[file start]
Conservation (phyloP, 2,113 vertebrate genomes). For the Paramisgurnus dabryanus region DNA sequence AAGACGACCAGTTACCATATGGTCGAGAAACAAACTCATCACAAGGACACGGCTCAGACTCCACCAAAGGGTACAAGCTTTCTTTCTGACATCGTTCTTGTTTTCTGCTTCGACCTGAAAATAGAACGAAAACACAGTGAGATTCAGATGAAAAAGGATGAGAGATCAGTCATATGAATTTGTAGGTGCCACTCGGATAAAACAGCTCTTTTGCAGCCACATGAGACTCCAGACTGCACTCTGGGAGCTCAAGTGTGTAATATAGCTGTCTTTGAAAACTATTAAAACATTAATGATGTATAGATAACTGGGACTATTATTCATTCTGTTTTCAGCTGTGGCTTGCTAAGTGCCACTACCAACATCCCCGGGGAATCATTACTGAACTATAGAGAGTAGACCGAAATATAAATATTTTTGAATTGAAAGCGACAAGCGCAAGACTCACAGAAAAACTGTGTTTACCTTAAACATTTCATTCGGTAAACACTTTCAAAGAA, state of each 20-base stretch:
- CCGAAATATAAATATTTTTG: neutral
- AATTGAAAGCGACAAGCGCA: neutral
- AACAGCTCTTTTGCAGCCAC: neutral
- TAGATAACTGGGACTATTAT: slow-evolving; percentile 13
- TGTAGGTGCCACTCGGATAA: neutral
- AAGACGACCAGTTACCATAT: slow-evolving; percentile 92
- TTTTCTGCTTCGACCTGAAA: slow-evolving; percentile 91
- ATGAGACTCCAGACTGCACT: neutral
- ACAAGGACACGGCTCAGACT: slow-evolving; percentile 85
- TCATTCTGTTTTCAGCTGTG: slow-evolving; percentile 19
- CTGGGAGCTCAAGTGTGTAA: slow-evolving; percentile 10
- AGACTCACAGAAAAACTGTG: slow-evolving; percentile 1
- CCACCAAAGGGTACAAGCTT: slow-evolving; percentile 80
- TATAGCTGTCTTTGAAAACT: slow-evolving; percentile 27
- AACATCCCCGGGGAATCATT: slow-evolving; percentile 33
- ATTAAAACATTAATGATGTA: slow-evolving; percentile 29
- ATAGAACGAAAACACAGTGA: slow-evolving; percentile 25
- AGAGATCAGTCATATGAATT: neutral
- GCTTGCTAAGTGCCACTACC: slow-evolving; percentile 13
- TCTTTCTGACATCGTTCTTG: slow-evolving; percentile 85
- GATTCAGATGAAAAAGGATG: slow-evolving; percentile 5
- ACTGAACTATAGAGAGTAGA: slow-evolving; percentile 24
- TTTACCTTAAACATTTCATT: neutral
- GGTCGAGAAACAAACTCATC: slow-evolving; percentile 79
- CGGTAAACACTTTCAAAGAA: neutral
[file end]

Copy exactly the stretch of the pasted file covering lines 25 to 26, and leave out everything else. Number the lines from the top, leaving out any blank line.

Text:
- GGTCGAGAAACAAACTCATC: slow-evolving; percentile 79
- CGGTAAACACTTTCAAAGAA: neutral